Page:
The Hollywood actresses – sometimes they prefer to be called ‘female actors’ – made a global impact, surely, by dressing in (very chic) black for the Golden Globe awards. As did Oprah Winefrey’s electrifying speech vowing that the sexual harassment and even routine rape which has been part of Hollywood culture since Joan Crawford was a lass would be abolished forever.
Few commentators, however, have confronted the facts about this situation on a wider scale. Hollywood has always tolerated bad behaviour (Joan Crawford and Lana Turner were not only subjected to the famed ‘casting couch’, but they were forced into horrible abortions thereby), but in a larger social context, much of the culture of sexual harassment arises from the permissive society.
I lived through all this. I participated in it. Before the sex liberation decade of the 1960s, it was not the norm for women to be subjected to casual groping, lewd jokes, or even rough language. Even in Fleet Street, the newspaper industry’s notorious ‘Street of Shame’, I heard men reprimanded for swearing with the phrase: “There are ladies present.”
Yes, there were always cads, bounders and bad eggs known as “blackguards”. As we know from later disclosures, some girls were molested, sometimes by family members, sometimes by strangers.
But it was not everyday practice, and it was certainly not approved of.
Two British academics, Simon Szreter and Kate Fisher, wrote a detailed social study called Sex Before the Sexual Revolution, published by Cambridge University Press, which examined the way that sexual mores began to change around about 1963. It chronicles a world of different mores before the sexual revolution of “anything goes”.
We thought we were throwing off the constricting oppressions of Victorian hypocrisy, which distinguished between ladylike and ‘common’ or ‘vulgar’ behaviour – or gentlemanly and ‘low’ conduct. And to some extent we were. But we were also throwing off the restraints which quite rightly inhibited grosser activities.
I wish the Hollywood campaigners well, and it would indeed be desirable to see a more moral and ethical framework put in place. According to reports in the New Yorker magazine, the men in Hollywood are going around shaking in their shoes, and using placatory phrases like “look, I’m one of the good guys!”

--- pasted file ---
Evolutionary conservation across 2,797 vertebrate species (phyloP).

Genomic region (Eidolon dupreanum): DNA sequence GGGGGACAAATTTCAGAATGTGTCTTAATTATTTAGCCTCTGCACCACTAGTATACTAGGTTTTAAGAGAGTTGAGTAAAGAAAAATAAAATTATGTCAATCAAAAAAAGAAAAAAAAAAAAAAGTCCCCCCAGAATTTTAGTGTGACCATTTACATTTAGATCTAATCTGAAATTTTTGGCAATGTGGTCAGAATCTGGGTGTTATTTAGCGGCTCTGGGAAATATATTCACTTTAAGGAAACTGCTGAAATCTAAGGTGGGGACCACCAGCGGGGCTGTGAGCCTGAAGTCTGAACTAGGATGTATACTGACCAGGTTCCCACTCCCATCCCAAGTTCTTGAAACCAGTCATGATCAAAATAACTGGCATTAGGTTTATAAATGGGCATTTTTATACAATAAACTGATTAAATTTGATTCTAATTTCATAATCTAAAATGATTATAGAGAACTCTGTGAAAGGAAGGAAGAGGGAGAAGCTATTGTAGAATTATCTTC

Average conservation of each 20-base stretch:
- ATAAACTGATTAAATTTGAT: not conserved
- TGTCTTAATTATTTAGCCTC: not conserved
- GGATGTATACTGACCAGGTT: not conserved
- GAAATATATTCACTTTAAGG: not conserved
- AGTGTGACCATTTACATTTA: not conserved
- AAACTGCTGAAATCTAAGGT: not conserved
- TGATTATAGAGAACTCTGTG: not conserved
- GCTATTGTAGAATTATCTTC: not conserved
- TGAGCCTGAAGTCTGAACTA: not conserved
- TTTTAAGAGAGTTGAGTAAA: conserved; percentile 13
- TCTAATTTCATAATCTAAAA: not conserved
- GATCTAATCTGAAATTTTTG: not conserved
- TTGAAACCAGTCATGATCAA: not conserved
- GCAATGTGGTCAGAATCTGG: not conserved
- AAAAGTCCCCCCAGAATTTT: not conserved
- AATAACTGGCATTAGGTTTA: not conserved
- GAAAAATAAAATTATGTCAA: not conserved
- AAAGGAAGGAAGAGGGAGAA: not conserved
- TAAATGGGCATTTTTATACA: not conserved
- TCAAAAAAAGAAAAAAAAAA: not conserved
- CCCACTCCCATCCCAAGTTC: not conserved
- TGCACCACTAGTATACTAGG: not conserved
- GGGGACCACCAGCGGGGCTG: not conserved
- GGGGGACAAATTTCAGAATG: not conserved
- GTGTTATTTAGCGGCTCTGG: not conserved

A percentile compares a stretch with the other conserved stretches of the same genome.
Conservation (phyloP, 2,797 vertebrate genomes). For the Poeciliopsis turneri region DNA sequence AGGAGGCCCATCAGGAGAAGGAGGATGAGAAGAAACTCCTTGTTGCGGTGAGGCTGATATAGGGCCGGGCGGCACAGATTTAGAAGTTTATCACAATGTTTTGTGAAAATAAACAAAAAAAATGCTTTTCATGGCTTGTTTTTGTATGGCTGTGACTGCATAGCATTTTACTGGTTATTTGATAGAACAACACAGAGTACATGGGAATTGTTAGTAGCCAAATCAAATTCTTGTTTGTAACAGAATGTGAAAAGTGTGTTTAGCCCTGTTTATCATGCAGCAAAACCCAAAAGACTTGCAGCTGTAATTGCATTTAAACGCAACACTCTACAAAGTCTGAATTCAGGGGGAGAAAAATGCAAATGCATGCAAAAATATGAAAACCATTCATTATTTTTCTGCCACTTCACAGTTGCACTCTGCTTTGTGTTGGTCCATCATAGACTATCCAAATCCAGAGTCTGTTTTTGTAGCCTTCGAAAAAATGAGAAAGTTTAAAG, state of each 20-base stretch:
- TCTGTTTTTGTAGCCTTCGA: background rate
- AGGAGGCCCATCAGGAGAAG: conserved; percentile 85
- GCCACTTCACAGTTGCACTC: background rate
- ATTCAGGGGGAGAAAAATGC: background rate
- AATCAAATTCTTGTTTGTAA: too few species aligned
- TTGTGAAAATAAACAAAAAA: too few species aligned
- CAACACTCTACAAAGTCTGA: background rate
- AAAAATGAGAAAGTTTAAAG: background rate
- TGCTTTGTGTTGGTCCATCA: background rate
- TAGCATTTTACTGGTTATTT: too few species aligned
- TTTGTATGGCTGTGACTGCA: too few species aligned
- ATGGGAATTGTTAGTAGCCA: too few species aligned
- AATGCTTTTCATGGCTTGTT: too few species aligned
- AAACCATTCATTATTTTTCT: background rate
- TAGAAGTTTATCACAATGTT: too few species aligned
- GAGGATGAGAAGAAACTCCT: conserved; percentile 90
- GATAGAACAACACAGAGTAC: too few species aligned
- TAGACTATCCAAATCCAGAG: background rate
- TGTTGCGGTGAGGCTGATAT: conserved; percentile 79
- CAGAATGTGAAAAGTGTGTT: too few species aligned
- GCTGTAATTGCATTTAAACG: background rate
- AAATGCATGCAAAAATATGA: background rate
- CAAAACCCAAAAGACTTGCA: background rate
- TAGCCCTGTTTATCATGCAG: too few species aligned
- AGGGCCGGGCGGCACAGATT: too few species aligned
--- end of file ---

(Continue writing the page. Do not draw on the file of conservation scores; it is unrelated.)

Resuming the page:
Yet there are deep contradictions which remain. Show business, like the fashion industry, still encourages women to – as our mothers would have put it – ‘dress like trollops’. The visual exposure of female flesh in unrelenting – and it’s causing mental health issues among young girls.
In Britain, it’s been estimated that a quarter of teenage girls are now suffering from extreme anxiety prompted by endless full-body images of celebrities like the Kardashians which feature on their social media screens.
Fond memories of Peter Sutherland
Peter Sutherland was a good man, as his obituaries indeed show. He was privately generous to me, in a gesture that he didn’t want disclosed during his lifetime. When I was taking my play Allegiance, about Michael Collins and Winston Church, to the Edinburgh Festival back in 2006, the producers said they would need £6,000, at least, to put the production on, and they invited me to raise this sum.
Although I didn’t know him personally, I wrote to Peter Sutherland to request if he would be kind enough to help out, as I hoped it would illuminate an aspect of Irish history which led to the foundation of the State. He immediately sent me a cheque for £1,000, and wished me luck with it.
True, he could afford the donation, but the gesture was still done with such immediate grace and I greatly appreciated it.